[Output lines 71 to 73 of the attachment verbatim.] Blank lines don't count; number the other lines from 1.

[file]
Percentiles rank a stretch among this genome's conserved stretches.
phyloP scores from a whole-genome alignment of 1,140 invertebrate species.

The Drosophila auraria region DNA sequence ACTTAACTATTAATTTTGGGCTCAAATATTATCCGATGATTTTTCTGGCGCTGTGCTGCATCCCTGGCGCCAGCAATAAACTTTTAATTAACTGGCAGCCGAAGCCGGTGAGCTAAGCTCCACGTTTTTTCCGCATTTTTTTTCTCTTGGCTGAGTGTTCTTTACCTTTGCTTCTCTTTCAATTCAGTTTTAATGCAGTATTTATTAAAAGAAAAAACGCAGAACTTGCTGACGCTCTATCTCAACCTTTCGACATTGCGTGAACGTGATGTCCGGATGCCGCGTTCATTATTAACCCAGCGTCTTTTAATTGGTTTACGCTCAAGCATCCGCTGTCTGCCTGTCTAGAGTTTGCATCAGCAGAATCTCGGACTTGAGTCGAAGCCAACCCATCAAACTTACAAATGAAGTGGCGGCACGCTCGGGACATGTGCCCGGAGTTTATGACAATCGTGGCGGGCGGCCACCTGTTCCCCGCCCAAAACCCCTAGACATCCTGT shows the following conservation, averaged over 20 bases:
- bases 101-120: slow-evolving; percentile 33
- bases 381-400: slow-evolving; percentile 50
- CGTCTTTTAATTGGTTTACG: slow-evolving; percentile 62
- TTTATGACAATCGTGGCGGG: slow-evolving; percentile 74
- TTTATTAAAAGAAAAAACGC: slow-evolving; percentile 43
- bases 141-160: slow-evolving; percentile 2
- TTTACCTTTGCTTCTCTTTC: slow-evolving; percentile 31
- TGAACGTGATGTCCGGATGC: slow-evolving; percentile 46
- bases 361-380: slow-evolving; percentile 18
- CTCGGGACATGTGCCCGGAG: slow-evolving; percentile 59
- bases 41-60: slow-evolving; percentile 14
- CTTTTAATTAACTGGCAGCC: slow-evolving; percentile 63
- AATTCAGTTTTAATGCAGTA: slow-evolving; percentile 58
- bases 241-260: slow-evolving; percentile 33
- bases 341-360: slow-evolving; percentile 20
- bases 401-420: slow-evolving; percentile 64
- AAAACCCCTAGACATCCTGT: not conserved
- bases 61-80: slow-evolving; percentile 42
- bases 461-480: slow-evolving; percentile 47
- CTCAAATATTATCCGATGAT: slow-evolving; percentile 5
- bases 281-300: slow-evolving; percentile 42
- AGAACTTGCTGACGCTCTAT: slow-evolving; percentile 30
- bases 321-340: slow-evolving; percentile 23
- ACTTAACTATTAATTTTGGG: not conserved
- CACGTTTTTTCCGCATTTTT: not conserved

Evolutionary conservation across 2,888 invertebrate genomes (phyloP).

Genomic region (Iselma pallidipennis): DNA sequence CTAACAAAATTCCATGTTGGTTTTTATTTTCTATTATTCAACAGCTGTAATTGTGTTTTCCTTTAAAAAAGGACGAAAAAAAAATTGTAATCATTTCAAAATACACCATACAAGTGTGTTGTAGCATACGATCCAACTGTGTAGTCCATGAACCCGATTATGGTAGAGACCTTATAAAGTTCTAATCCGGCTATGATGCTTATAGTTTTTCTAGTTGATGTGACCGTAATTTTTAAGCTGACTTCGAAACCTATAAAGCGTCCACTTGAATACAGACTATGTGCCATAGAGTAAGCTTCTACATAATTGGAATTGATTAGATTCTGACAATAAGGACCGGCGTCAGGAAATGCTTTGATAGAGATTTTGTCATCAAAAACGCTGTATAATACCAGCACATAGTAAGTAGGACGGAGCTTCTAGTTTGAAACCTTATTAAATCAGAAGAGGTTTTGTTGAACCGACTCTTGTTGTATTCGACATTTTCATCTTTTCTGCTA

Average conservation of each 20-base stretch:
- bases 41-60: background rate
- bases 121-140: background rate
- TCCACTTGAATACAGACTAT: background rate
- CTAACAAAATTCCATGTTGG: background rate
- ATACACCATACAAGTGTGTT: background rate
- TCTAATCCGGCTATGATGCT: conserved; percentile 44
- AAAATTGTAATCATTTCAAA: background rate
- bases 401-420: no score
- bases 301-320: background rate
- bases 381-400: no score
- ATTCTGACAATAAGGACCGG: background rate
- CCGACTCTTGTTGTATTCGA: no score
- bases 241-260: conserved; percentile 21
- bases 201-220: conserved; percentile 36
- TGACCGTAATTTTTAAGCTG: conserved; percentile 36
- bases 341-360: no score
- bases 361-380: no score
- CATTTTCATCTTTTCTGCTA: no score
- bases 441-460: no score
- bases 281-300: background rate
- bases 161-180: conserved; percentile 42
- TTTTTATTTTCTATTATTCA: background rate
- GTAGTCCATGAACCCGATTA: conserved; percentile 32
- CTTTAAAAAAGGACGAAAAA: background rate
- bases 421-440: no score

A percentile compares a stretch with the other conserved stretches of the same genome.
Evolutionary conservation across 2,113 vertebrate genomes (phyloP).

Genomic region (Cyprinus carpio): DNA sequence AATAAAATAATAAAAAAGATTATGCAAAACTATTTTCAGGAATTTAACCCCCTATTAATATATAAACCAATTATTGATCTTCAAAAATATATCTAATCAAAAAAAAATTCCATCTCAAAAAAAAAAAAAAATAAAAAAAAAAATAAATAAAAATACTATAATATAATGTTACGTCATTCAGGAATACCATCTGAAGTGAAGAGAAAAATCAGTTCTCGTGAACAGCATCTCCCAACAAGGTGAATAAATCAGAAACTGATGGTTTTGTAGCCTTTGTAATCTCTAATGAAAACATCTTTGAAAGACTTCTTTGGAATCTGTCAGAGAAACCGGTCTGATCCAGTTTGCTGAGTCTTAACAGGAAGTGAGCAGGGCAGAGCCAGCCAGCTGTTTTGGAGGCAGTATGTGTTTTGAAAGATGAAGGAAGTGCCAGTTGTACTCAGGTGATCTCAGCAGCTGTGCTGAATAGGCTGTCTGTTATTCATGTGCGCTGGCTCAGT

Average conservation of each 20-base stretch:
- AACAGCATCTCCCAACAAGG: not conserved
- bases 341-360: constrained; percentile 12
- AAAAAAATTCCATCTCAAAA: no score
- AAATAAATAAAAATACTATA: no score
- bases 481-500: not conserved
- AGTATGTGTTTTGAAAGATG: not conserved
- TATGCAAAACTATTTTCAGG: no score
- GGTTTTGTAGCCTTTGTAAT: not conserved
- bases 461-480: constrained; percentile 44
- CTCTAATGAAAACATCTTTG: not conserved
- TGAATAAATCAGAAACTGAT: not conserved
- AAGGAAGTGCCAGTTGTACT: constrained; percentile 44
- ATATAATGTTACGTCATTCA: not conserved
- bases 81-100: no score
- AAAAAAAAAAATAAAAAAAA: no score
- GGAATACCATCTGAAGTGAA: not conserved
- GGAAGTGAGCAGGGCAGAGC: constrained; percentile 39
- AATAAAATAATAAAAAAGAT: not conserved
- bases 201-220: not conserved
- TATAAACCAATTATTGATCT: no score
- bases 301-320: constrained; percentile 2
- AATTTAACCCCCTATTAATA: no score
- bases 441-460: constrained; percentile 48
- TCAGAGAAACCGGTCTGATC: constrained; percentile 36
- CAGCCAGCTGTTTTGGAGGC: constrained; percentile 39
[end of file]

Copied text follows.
- TGAATAAATCAGAAACTGAT: not conserved
- AAGGAAGTGCCAGTTGTACT: constrained; percentile 44
- ATATAATGTTACGTCATTCA: not conserved